• Mon
  • Dec 29, 2014
  • Updated: 8:34pm

Between ripe and wrong

PUBLISHED : Sunday, 18 June, 1995, 12:00am
UPDATED : Sunday, 18 June, 1995, 12:00am

WHILE the rest of the English-speaking world grapples with the concept of political correctness, there is a corner of Hong Kong which remains refreshingly free of doublespeak, and where a spade is always, er, a spade. Step forward RTHK's Radio 3.


On last Sunday's Openline, Aileen Bridgewater (left) rang to tell host Ralph Pixton about Helping Hand's gathering for elderly folk (the chronologically challenged, as they prefer to say in the US) from around the world. Everyone seemed to be 'little' (or vertically challenged), including some little people from Ireland and some little women from Ghana who did a dance with their little legs. They were, gurgled Aileen, 'black as the ace of spades'.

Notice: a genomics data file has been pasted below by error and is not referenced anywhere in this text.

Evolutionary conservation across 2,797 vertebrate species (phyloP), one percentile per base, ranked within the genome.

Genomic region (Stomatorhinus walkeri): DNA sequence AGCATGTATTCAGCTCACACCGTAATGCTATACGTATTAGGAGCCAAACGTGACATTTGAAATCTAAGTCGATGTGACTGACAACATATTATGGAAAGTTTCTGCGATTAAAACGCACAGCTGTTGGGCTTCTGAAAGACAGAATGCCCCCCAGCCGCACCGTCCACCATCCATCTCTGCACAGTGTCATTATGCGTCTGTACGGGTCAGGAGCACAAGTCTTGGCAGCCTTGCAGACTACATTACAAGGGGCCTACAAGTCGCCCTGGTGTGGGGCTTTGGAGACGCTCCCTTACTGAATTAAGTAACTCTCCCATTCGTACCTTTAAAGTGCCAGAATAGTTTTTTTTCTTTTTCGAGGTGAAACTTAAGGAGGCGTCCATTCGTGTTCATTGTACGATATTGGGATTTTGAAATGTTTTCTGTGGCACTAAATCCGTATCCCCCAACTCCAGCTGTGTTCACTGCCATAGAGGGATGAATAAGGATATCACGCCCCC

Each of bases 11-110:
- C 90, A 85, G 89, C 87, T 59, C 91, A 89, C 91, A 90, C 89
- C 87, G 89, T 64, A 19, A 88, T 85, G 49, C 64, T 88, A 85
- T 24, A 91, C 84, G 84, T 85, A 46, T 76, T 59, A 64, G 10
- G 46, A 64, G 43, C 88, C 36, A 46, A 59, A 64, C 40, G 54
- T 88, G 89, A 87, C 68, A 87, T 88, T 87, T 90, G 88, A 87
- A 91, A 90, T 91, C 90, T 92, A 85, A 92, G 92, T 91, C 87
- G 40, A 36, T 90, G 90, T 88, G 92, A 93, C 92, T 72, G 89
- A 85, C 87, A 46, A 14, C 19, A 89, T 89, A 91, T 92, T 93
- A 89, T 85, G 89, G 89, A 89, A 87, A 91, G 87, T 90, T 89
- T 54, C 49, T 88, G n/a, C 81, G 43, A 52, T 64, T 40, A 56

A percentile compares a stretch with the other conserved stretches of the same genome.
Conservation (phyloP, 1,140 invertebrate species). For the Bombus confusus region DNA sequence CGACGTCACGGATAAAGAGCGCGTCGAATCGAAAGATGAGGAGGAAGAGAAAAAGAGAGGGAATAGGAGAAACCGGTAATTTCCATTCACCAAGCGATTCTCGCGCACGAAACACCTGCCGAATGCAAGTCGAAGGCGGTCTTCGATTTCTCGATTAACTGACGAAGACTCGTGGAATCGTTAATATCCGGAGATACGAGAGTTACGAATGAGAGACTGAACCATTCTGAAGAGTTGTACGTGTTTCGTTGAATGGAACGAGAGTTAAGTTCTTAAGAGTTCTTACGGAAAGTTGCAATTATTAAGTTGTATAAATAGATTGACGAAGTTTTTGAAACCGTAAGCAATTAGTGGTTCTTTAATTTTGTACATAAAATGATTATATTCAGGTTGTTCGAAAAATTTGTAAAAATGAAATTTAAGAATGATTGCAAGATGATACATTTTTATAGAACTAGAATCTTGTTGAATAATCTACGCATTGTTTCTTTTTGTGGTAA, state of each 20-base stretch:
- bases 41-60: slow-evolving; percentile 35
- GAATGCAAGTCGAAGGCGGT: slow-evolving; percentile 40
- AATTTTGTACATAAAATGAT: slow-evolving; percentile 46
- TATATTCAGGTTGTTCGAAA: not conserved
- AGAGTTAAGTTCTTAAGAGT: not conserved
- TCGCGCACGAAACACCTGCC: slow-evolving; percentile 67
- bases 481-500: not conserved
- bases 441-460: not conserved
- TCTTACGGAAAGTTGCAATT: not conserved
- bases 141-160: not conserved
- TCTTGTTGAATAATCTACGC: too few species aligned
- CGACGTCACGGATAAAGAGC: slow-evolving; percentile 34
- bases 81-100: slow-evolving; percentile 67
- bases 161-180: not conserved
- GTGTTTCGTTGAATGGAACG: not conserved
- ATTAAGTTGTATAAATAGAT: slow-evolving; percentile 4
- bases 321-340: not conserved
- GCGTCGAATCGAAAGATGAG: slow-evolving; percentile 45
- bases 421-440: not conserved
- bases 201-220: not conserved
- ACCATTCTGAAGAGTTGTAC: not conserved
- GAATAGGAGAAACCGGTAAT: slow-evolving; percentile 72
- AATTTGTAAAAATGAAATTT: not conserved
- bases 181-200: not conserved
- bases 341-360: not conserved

While PC-listeners were reeling from this bit of colonial-speak, Radio 3 newsreaders compounded matters by referring to the rioters in Bradford as 'coloured people', a term which went out of BBC broadcasts since 1972. PR man Ted Thomas (right) obviously felt the need to drag the network into the 1990s. On a Friday tribute to Pixton's 60th birthday, he ended an anecdote with an F-word much favoured by that director of the moment, Quentin Tarantino.


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